Quakefinder Blog

The Race to Forecast Earthquakes

Road Damage due to the M7.1 Earthquake in Southern California on July 5, 2019

California State Route 178 SW of Trona, following the M7.1 earthquake. Road is now closed for repairs (USGS/Public domain).

Earthquakes dominated the headlines for three days straight recently, with a 6.9 magnitude quake in the Molucca Sea near Indonesia triggering a tsunami warning on July 6. On July 5, as reported by the United States Geological Survey (USGS), a magnitude 7.1 earthquake struck southern California just one day after a magnitude 6.4 earthquake hit the same area.
At this time, no organization anywhere has the ability to predict the exact time or location of earthquakes or their aftershocks. The events in California were the region’s most powerful earthquakes in over two decades, made even more notable by the size of the foreshock and the aftershocks which have numbered in the thousands. And their impact could continue for months and years.
Just as society once lacked adequate preparedness for frequent and severe threats like hurricanes, floods, and tornadoes, earthquake-prone areas of the world like California could benefit significantly from predictive technologies. Stellar Solutions is responding to this grand challenge through the humanitarian R&D initiative, QuakeFinder. Historically, earthquake forecasting research has focused on seismic data, but our team is pursuing indications that electromagnetic data can contain earthquake precursors. QuakeFinder’s international array of 170 terrestrial sensors is collecting high-resolution magnetic field data that enables research of short-term, accurate earthquake forecasting to reduce trauma, death, and damage.
The QuakeFinder team has taken an initial look at the data from its sensors about 40 miles from this earthquake cluster southwest of Searles Valley. We discovered that the QuakeFinder station in California City shows a marked increase in magnetic activity starting 12 days before the July 5 earthquake. This is just the beginning of a lengthy research process that will require in-depth analysis of data collected locally over the months and years prior to the quakes. A review of the two most recent years of data at this station indicated several other instances of comparable activity that were not associated with earthquakes, so the team will conduct further reviews to rule out contamination from cultural sources, lightning storms, and increased solar activity as possible causes.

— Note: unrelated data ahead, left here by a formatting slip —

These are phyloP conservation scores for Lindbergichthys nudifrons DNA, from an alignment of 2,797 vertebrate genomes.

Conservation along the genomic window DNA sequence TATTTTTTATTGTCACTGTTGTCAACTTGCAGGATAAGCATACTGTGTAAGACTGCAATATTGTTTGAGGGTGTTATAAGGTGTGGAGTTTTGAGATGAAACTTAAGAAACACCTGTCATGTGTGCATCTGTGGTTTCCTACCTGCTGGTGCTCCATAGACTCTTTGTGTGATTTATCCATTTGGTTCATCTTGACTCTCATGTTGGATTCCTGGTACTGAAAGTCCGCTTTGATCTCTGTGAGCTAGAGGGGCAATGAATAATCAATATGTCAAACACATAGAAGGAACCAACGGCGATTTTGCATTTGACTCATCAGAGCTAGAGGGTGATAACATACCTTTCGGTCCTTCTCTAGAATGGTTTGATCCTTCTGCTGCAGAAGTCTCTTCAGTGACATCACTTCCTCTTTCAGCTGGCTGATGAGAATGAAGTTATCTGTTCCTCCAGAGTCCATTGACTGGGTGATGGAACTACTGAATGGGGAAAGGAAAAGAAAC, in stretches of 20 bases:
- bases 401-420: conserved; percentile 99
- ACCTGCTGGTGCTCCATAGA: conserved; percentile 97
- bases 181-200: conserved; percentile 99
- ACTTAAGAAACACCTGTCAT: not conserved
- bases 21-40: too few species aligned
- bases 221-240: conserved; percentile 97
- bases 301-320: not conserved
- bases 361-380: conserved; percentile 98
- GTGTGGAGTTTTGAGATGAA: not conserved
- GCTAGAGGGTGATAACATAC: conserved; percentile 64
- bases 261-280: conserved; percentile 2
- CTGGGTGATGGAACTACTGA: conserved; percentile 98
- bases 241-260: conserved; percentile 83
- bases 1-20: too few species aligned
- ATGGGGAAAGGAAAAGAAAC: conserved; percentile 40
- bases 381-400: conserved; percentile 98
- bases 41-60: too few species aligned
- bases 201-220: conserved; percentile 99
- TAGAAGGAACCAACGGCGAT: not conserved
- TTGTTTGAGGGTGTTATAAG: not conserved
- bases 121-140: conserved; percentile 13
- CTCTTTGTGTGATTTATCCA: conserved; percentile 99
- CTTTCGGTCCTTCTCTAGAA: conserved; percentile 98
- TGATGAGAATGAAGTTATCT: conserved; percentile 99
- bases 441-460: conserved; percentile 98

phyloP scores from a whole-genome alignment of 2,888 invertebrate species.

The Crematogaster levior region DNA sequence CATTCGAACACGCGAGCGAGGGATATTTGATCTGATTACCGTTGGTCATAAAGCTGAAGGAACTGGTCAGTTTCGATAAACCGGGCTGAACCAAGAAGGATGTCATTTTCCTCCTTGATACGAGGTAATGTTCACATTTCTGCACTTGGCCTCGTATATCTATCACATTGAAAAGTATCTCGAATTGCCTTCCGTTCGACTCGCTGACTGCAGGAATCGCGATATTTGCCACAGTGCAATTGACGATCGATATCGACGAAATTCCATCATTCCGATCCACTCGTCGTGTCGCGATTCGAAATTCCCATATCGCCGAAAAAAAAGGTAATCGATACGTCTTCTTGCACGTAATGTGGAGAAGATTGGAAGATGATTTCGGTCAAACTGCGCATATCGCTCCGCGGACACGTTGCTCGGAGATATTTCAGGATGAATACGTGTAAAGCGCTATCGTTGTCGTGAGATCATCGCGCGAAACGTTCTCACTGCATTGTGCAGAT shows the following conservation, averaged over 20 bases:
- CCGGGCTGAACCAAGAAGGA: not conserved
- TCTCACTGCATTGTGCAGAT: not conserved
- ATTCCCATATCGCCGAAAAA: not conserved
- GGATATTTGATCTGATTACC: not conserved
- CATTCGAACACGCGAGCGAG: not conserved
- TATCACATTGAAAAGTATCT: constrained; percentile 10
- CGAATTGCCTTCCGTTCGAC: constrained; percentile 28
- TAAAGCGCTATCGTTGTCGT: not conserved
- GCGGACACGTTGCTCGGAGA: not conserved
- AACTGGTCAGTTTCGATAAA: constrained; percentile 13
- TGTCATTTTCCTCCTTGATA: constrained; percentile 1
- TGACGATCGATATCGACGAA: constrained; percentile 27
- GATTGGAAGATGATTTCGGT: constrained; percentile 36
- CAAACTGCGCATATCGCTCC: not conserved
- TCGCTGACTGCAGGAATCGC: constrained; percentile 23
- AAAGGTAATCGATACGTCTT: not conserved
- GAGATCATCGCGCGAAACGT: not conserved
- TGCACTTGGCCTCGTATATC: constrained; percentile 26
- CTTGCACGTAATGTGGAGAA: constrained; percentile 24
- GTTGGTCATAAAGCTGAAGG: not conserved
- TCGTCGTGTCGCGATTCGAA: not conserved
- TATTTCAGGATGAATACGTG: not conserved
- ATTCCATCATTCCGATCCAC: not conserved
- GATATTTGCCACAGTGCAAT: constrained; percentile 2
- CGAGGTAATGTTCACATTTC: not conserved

Luckily, there were no serious injuries reported from these recent earthquakes throughout the remote region near Ridgecrest in California, although very strong tremors and property damage took place. Due to the sparsely populated area, the USGS economic impact assessment of these quakes is currently a “yellow” (from tens to hundreds of millions of dollars). It could have been much worse (“red” alert with impact of $1 billion or more) had the earthquakes struck in the heart of the Los Angeles Basin. The substantial danger to life, infrastructure, and the economy was vividly illustrated by the 1989 magnitude 6.9 ‘Loma Prieta’ Earthquake that struck populous northern California, killing 63 people and injuring nearly four thousand, with over $6 billion in economic losses. Inspired to action by this devastating event, QuakeFinder founder Tom Bleier devised the innovative idea of placing sensors to capture pre-seismic underground electromagnetic disturbances.
Over forty years ago, earthquake prediction was recognized by the National Research Council of the National Academies as a technology capability in its infancy that could support major public policy issues and ultimately save lives in California, across the country and beyond. Their report stated, “…our analyses indicate that constructive use of the period of advance warning will depend largely on wholehearted participation and leadership from the private sector. Many of the most troublesome prospects in the economic sphere can be dealt with effectively only through cooperative planning by leaders of business. finance, and labor working together with government officials.”
Stellar leadership recognizes that scientific change can be difficult, and this is where industry-led collaborative efforts like QuakeFinder are playing a key role. QuakeFinder relies on funding and contributions from industry and university partners to continue research, expand the array, improve instrumentation, and refine the algorithms to provide advance notice of earthquakes in the days or weeks prior.
QuakeFinder has collected data continuously since 2005 through a worldwide network larger than any we can confirm. During this time, our stations have observed thousands of small earthquakes and more than 200 medium-sized earthquakes (magnitude 4 or greater) which is dozens of times larger than prior published non-seismic forecasting research. Stellar Solutions has invested $30-million in this effort, which was recently the basis of a proposal selected by the National Geospatial-Intelligence Agency to move forward in a competition to advance the World Magnetic Map.